Concerns arise about California Assembly bill to control paparazzi

The California Newspaper Publisher Association argues that a California Assembly bill aimed at limiting Hollywood paparazzi would hamper journalists and photojournalists in transit to emergency scenes or breaking news locations by criminalizing driving infractions. -db

The California Newspaper Publisher Association
August 27, 2010

Assembly Speaker Emeritus Karen Bass (D-Los Angeles) recently amended her bill to rein in “out of control” Hollywood paparazzi to allow for severe criminal punishment of photojournalists that violate traffic laws. CNPA has filed a new letter in opposition to AB 2479. The bill was approved Tuesday, August 24, by the Senate Public Safety Committee on a party line vote over the objections of CNPA and the California Broadcasters Association. Today the Senate returned the bill to the Assembly on a 21-13 vote. The Assembly will likely take the bill up before the Legislature adjourns Tuesday, August 31.

The August 20 amendments, drafted and sponsored by Los Angeles City Attorney Carmen Trutanich, would make it a misdemeanor instead of an infraction to violate any of three existing Vehicle Code Sections — tailgating, reckless driving and interfering with the operation of a vehicle — “with the intent to capture any type of visual image, sound recording, or other physical impression of another person for a commercial purpose.” The bill would create enhanced punishment: more than two-and-a-half times the penalties for reckless driving without the intent to capture an image, and in the case of reckless driving that places a child in harm’s way, six times as much punishment than for regular violators, up to a maximum $5000 fine and one year imprisonment.

AB 2479 would also amend the state’s civil anti-paparazzi law (Civil Code Sec. 1708.8) to include “false imprisonment that is committed in order to obtain a visual image or other impression of the person.”

From CNPA’s August 23 letter:

“While CNPA has no issue with the underlying reckless driving laws and penalties, which are laws of general application, the most recent amendments, while likely intended to solely curb the most virulent paparazzi, would create the potential for extreme criminal penalties for members of the mainstream press in transit to any number of emergency scenes or any scene in which news is happening. Newspaper journalists and photographers travel as quickly as possible to fires, floods, crime scenes, terrorist attacks, accidents and every other breaking news scene one can imagine. While CNPA would argue that in no case is this driving by a journalist with the intent to capture an image of a person done “for a commercial purpose,” it is not inconceivable that a journalist or freelance photographer could be hailed into court and subjected to these new charges and more extreme penalties. The chilling impact of this proposed language is palpable.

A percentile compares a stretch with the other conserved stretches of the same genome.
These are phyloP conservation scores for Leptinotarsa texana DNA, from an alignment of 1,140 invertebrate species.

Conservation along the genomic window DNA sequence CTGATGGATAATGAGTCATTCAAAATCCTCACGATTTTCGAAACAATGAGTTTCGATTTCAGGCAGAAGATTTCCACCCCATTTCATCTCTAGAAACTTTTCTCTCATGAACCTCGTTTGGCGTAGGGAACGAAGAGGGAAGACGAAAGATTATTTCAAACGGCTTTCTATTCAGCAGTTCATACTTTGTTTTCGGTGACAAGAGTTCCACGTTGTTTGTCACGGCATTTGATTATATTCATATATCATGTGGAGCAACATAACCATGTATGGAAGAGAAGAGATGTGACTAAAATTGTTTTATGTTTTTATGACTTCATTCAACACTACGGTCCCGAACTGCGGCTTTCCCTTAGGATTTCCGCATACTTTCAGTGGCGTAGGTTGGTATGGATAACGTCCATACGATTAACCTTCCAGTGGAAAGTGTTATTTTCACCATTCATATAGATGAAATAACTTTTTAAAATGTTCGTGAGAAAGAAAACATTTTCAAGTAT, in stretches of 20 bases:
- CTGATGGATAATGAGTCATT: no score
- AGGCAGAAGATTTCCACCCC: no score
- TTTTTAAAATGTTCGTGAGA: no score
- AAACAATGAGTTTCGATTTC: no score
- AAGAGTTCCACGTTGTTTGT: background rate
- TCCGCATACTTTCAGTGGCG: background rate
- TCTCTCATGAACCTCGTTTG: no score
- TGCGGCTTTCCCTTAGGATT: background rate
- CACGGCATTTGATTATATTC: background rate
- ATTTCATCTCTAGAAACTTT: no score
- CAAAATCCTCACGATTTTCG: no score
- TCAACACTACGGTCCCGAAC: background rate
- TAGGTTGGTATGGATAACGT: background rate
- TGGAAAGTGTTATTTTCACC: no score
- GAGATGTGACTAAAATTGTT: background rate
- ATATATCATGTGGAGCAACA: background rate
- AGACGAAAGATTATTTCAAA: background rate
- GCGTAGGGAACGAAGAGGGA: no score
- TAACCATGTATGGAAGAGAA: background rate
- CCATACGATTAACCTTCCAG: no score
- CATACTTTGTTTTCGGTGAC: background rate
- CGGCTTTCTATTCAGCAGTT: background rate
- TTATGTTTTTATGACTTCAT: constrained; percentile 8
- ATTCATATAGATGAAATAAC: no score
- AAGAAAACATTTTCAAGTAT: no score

We also note the new provisions do not require that the attempt to capture an image occur at the same time as the reckless driving violation, that the attempted capture of an image occur while the defendant is in a vehicle, moving or otherwise, or that the attempt ever occurs at all. So long as there is intent to capture an image of another person while driving recklessly, even if the time and place for that attempt is hours away and the person is not driving at all when the attempt is made, or if the attempt is never made, the enhanced punishment would appear to lie.

Again, CNPA takes no issue with laws of general application. If an employee of a member newspaper is charged and convicted of reckless driving, they should be punished the same as any other member of society. To subject a person to extreme liability solely because he or she intends to capture an image of another person, though, would put journalists in a class by themselves.

By a separate email message sent Wednesday, CNPA governmental affairs staff asked Bass and the Los Angeles City Attorney, through Bass’ staff, to consider the impact of AB 2479 on this scenario:

An officer pulls over a photojournalist.
Officer: You were driving way too close to the car in front of you.
PJ: I’m sorry officer, I was in a hurry to get to an assignment.
Officer: Where are you going?
PJ: My editor wants me to go to the steps of city hall to cover Speaker Emeritus Bass’ press conference and snap a few photographs.

Specifically, CNPA asked whether, irrespective of law enforcement and prosecutorial discretion, AB 2479 would subject this photojournalist to enhanced punishment. CNPA also asked if Bass or City Attorney Trutanich were aware of any other law on the books that couples a general intent infraction with the intent to do a perfectly lawful (and, in this case, a constitutionally protected) activity, and thereby subjects the violator to enhanced punishment? As of this writing, Bass has not responded to CNPA’s questions.

Interestingly, the August 20 amendments have yet to be analyzed by the legislature. The Senate floor analysis simply describes the amendments without comment. CNPA hopes the Assembly will refer the bill to a policy committee, such as the Assembly Public Safety Committee, for full vetting — including an analysis of whether AB 2479 is consistent with the First Amendment and California Constitution – before allowing a vote by the full Assembly.

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  • Isn’t this against the first amendment? not only that but by making law against paparazzi and photojournalists arent they being prejudice against a certain group of people?

  • I think it would be more helpful to the consumer public to just ban all photography of all Hollywood celebrities in California.

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